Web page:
Presentation on theme: "1 The Job Search Ellen Spertus Mills College Kathryn McKinley University of Texas at Austin Kathryn McKinley University of Texas at Austin."— Presentation transcript:
1 The Job Search Ellen Spertus Mills College Kathryn McKinley University of Texas at Austin Kathryn McKinley University of Texas at Austin
2 About Kathryn Love mathComputer Science Love boysUG Research Summer Marry Scotty 1985 Love researchRice PhD 1992 & FrancePost Doc, Ecole des Mines Asst Prof UMass 1993 Tenure 1999 Assoc Prof UT Austin 01 Love boysCooper 1995 Dylan 1998 Wyatt 2001
3 The Academic Interview Invitation The Talk 30 to 60 minute One-on-One Meals Goal: Convince them that you will improve their department.
4 The Invitation Research University – Papers in top conferences – Great letters – Spark Teaching College – Papers in conferences – Teaching experience/enthusiasm Factors out of your control – Area, slots, etc.
5 The Talk Goal: – Convince them you are smart and a good teacher General Audience Clearly state problem & your contributions Enough details to convince the one expert Practice, practice, practice
6 One-on-One Goal: – Convince them they want to work with you – Decide if you want to work with them Connect with their research Read 2 to 4 of their papers that really interest you
7 Indirect Questioning What’s the best thing about your dept? What’s the worst? How does the dept make important decisions? Who do you collaborate with? Where are last year’s PhD graduates working? What did you do yesterday? What do you like best about your job? What do you like least?
8 Meals At most one drink Good topics: travel, hobbies, kids Bad topics: politics, religion
9 Miscellaneous Tips Take breaks in the restroom Stay alert: sleep, exercise, caffeine Arranged marriage theory of interviewing: everyone should be able to behave for a day
10 About Ellen MIT EECS – SB, 1990 – SM, 1992 – PhD, 1998 Mills College – Assistant professor, 1998-
11 About Ellen MIT EECS – SB, 1990 – SM, 1992 – PhD, 1998 Mills College – Assistant professor, 1998-2003 – Associate professor, 2003-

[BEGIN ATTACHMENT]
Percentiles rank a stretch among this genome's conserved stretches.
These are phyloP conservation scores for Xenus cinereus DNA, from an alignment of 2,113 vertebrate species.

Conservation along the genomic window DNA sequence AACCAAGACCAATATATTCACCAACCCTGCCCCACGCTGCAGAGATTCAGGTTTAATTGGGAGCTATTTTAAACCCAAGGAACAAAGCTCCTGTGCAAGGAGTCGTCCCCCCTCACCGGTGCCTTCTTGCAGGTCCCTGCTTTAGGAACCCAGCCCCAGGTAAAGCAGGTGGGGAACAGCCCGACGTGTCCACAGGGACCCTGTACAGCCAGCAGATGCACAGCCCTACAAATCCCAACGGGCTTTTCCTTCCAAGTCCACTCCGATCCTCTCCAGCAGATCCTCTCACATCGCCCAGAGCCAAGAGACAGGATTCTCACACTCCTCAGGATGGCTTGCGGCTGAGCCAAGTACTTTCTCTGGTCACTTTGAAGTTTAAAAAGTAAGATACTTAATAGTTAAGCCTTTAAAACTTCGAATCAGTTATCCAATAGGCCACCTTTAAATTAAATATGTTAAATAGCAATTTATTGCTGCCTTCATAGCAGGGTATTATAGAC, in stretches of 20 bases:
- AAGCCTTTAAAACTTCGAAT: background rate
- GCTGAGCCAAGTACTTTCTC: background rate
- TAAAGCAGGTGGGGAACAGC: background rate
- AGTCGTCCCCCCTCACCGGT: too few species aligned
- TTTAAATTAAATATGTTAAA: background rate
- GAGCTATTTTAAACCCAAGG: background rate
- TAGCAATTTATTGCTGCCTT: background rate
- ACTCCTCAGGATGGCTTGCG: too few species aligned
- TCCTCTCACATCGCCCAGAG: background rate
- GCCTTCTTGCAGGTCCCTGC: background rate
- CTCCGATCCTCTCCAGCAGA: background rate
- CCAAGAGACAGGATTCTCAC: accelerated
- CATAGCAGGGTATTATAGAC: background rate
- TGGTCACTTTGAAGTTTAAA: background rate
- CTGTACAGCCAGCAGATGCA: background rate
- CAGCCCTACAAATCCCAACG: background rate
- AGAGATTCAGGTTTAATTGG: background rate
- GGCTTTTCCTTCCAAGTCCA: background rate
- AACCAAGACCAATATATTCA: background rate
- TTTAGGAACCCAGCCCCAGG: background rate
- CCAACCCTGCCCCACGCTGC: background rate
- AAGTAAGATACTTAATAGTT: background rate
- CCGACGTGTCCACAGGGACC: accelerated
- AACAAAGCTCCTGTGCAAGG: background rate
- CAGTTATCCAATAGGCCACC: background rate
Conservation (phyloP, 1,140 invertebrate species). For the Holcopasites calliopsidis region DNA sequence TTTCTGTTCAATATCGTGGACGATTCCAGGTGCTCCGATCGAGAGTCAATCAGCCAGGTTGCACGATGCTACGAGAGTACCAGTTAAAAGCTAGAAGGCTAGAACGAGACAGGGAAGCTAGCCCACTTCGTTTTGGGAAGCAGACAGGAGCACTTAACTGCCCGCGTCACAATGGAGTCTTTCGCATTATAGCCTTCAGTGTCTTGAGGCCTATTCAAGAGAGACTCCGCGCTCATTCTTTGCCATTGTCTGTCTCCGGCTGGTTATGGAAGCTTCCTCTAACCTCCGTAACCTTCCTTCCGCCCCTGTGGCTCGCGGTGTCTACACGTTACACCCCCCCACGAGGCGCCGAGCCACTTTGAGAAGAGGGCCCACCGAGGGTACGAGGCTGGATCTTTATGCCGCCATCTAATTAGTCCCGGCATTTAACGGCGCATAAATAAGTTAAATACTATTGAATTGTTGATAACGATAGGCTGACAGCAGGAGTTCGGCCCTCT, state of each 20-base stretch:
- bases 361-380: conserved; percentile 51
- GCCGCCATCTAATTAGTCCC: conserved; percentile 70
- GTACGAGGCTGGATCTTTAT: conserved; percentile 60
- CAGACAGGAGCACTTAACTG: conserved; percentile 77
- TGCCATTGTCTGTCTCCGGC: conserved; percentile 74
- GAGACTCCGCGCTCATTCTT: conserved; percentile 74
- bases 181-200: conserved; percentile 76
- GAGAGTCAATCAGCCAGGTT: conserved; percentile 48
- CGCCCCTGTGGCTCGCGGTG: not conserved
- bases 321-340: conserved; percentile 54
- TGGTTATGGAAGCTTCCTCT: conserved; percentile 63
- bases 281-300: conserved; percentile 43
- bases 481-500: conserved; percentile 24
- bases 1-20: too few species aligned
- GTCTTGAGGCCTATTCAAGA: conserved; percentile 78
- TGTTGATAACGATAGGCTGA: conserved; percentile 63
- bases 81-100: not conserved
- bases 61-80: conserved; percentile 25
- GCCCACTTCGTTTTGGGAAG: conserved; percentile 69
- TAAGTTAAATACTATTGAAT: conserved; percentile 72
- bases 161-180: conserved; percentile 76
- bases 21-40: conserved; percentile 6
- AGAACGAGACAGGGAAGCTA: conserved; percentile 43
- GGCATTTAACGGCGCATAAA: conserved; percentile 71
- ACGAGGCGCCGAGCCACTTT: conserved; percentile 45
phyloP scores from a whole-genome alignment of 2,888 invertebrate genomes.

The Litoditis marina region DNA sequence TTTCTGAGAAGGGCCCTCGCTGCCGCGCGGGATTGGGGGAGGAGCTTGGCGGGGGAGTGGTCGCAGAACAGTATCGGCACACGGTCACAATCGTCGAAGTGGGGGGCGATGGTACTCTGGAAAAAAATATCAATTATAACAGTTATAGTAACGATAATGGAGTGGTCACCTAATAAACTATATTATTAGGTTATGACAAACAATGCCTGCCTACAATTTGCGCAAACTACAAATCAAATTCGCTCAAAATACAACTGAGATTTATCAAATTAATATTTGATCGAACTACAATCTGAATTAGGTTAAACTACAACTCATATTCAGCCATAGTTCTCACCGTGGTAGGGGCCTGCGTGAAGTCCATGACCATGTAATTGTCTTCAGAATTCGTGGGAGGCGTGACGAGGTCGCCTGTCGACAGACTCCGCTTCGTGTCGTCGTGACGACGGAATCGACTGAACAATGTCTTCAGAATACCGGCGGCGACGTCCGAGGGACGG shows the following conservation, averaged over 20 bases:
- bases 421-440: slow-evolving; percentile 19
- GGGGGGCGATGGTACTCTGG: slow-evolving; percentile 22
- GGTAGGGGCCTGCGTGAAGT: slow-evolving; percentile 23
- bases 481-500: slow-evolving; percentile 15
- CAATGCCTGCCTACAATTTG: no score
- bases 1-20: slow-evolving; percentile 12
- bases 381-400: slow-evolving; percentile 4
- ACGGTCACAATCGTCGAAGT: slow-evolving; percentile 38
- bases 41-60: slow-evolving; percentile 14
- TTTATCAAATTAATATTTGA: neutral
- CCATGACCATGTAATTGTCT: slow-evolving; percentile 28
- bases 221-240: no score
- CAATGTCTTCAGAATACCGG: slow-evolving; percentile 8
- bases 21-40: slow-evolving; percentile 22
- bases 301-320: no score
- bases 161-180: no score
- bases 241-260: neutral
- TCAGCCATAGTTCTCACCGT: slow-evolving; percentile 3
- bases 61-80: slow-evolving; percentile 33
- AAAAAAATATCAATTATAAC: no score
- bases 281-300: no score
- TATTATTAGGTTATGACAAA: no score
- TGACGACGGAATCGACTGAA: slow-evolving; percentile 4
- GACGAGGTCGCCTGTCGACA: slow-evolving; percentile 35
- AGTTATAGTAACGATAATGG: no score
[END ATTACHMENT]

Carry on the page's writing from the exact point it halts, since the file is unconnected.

12 My job search (1997) Two-body constraint Not sure what type of job I wanted – research university – research lab – liberal arts college – industry
13 Liberal arts colleges Small classes Few graduate programs Teaching more important than research Broader students Higher teaching load than research universities
14 My job search: method Apply everywhere (>100 jobs) But give special attention to top ten Be organized – spreadsheet – map – etc.
15 Determine your values Do you like teaching? Do you like research? What is your risk tolerance? How important is salary? How hard do you want to work? Do you want to have children?
16 Status Would you rather be a big fish in a small pond or a small fish in a big pond? Whose respect do you value? – Students – Colleagues at home institution – Colleagues in research community – Your advisors'
18 Teaching Would you prefer – few larger courses – many small courses Student characteristics – technical background – motivation – time to spend on major – diversity
19 Questions to ask about teaching What's the teaching load? What courses would I teach? How much control over courses would I have? Can I create new courses? Would I have TA support? What are the standards?
20 Questions to ask about tenure/research How many people were denied/granted tenure in recent years? Why? Have women with children been granted tenure? What hours do you work? Are grants expected/required?
21 Questions about environment How do people within the department get along? How does this department get along with the rest of the college? Can I see the last department review? What is the financial condition of the college? Why is this position available?
22 Negotiations Starting date Teaching – course releases – which courses Time until tenure evaluation Pre-tenure sabbatical Money
24 Money: funding Startup and ongoing – Research equipment – Travel – Students – Books and memberships – Class/lab equipment Intellectual property rights
25 What is most important for tenure Research Teaching Service Collegiality
26 Conclusions (1) Choose a job that rewards you for what you want to do.
27 Conclusions (2) If you never hear “no”, you're not asking for enough. (But know when not to apply this rule.)
28 For more information See “Tips for a Massive Academic Job Search” (http://spertus.com/ellen)http://spertus.com/ellen Read Ms. Mentor's Impeccable Advice for Women in Academia by Emily Toth. Good luck!